Home office rules snagged on fishing case

National Post


As you scramble to complete and file your tax return by the fast-approaching
May 2 deadline, you will be intrigued to learn that you may be entitled to write
off your home office expenses, even if you only work there part of the time. An
interesting tax case heard last month seems to broaden the availability of this

The case involved Prince Edward Island residents Robert and Lorena Jenkins,
who operate a seasonal lobster and tuna fishing partnership from May to October.
On their 2000 and 2001 tax returns, they deducted various expenses associated
with "work space in the home."

The Income Tax Act allows both employees as well as those who are considered
to be self-employed to deduct certain home office expenses, assuming they meet
at least one of two possible criteria.

As an employee, if your work space is the location where you principally
(i.e. more than 50% of the time) perform your duties of employment, you may be
eligible to claim certain home work space expenses. If, however, you fail to
meet that requirement, perhaps because you primarily work out of your employer's
office, then you may still qualify to deduct home office expenses, as long as
the work space in your home is used exclusively for the purpose of earning
employment income and is used "on a regular and continuous basis for meeting
customers" or clients.

If you are self-employed, the criteria are essentially the same, except that
under the first criterion, the work space must be your "principal place of
business." It is the meaning of this phrase that was the subject of the dispute
over home office expenses between the Jenkinses and the Canada Revenue Agency.

The CRA argued that since fishing, by definition, requires spending a lot of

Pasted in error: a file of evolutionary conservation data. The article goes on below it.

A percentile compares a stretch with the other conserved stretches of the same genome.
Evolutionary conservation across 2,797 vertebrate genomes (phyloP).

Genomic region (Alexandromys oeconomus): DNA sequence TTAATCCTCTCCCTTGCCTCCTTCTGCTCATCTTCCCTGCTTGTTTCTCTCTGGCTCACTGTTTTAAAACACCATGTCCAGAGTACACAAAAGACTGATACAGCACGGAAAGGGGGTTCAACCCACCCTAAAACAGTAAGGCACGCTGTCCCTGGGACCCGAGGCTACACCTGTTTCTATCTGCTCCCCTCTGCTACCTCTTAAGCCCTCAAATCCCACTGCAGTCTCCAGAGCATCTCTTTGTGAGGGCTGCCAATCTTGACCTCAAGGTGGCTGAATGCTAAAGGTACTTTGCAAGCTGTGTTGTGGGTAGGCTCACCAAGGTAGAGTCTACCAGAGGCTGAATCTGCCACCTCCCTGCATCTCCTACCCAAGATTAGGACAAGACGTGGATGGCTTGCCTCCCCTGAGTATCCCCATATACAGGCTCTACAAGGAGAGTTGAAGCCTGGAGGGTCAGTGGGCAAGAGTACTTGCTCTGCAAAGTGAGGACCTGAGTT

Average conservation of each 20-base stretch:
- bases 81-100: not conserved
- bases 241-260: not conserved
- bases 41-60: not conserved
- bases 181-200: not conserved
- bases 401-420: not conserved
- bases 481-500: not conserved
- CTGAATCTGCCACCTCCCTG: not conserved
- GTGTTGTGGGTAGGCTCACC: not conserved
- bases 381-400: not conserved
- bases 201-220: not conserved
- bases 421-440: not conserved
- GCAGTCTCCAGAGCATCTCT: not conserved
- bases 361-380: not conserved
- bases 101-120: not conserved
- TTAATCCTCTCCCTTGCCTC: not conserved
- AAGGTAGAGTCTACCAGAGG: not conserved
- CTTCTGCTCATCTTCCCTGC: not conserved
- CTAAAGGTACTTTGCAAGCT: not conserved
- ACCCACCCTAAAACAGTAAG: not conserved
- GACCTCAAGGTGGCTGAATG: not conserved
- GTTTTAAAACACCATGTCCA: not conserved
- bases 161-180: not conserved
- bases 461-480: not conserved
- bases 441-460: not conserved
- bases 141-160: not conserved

time at sea, it was impossible to say that a fisherman's principal place of
business was anything other than a boat.

The Jenkinses disagreed. They maintained an office in the basement of their
home in which they had a fax machine, telephone and several filing cabinets. It
was in this office that the payroll for their employees was handled and where
they kept the financial records of their fishing business. Mr. Jenkins testified
that when he was not at sea, 80% of his work time was spent in his home office.

The main issue before the Tax Court was whether the work space in the home
could be considered the Jenkins' "principal place of business." The CRA argued
that the word "business," as used in the context of the phrase "principal place
of business" must mean "the core aspect of the business, being in this case the
harvesting of fish" with the result that only the boats could be the principal
place of business.

But the judge said this approach could lead to "some odd conclusions." He
gave the example of Calgary-based Imperial Oil, analogizing, by using the CRA's
logic, that its principal place of business would be the oil fields and not its
downtown Calgary office -- an absurd conclusion.

Hence, the question that really had to be answered was "where does the
business side of the business take place?" The judge compared this question to a
common expression heard amongst lawyers: "I love the actual practice of law, but
hate all the business stuff I have to deal with."

The judge concluded that a principal place of business was not where the fish
are fished, but rather where all the "business stuff" takes place. This includes
contacting customers and suppliers, filling in invoices, doing payroll, among
other activities.

The judge held that the Jenkins' principal place of business was the work
space in their home as it was the only place from where the Jenkinses handled
the business side of their fishing business.

This decision may prove to be popular even among landlocked entrepreneurs,
especially those who spend most of their time "on the road" meeting customers
and clients, but still maintain a home office that is used exclusively for the
"business side" of the business.